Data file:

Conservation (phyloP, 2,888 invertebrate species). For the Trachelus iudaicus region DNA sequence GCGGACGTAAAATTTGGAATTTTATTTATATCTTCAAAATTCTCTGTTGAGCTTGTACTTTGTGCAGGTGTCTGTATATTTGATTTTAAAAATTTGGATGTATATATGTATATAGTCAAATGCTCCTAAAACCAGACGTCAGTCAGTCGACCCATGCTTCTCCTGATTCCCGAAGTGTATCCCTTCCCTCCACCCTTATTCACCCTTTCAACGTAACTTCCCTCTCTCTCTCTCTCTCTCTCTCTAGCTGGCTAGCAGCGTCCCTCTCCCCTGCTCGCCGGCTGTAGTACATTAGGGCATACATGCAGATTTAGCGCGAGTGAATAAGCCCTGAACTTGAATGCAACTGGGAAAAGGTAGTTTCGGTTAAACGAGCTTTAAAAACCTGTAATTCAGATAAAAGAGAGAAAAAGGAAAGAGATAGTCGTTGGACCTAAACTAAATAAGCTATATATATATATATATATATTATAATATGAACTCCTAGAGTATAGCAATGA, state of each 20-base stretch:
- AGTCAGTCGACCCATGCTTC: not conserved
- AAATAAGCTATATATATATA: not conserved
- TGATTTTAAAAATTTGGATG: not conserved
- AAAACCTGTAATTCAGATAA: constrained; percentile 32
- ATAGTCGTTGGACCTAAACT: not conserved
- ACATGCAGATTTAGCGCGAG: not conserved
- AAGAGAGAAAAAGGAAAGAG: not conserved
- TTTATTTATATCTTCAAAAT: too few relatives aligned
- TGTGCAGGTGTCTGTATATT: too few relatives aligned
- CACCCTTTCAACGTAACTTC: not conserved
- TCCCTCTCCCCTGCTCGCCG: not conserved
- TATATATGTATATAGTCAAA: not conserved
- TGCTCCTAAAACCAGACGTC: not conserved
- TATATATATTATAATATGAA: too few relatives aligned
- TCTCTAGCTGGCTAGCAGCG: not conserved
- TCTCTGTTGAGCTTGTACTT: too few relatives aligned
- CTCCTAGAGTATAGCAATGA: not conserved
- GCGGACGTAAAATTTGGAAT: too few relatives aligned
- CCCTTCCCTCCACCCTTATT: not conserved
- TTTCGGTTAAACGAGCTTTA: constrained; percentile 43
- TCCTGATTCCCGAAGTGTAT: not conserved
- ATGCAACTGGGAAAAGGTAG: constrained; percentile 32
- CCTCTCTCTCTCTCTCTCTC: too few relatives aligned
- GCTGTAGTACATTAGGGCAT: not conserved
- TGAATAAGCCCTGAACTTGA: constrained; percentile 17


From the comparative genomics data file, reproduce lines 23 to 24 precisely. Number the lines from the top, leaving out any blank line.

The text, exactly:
- ATGCAACTGGGAAAAGGTAG: constrained; percentile 32
- CCTCTCTCTCTCTCTCTCTC: too few relatives aligned